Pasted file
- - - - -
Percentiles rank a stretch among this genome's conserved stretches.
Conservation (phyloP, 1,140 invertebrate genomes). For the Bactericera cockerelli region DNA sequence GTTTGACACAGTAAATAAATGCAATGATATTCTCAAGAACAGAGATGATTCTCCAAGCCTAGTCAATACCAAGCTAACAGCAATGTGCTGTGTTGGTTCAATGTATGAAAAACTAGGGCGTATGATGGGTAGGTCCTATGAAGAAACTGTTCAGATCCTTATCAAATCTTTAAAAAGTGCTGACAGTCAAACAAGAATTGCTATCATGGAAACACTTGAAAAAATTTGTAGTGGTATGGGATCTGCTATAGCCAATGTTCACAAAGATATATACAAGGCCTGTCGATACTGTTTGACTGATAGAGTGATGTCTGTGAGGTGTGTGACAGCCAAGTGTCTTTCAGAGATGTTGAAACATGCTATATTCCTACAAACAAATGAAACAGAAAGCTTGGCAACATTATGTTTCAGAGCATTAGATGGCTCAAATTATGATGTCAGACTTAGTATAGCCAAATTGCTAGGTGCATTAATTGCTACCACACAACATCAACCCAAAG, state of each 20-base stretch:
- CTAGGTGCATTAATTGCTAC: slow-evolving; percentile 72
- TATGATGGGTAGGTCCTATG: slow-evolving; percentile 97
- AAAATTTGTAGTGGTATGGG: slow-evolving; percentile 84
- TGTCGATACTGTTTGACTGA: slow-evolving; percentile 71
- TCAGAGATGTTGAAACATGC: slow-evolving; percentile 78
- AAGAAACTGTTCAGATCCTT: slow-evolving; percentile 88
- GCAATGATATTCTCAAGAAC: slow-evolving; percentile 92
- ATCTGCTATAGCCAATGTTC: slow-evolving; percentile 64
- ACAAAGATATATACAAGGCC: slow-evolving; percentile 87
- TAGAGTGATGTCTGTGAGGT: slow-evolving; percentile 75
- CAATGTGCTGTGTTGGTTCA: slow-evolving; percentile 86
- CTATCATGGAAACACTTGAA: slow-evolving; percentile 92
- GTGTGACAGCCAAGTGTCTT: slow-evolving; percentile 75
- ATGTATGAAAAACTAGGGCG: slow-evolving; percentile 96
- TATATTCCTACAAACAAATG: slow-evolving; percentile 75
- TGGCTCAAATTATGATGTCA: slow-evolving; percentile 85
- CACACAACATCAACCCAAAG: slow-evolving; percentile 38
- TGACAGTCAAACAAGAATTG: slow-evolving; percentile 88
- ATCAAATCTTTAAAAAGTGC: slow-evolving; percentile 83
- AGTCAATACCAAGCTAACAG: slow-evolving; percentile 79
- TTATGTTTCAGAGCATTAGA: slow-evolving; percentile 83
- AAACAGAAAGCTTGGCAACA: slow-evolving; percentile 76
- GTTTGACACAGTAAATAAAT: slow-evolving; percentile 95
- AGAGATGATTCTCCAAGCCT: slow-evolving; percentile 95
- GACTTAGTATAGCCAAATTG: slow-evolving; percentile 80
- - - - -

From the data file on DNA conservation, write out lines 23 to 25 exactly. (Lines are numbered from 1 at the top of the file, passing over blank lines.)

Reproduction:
- TTATGTTTCAGAGCATTAGA: slow-evolving; percentile 83
- AAACAGAAAGCTTGGCAACA: slow-evolving; percentile 76
- GTTTGACACAGTAAATAAAT: slow-evolving; percentile 95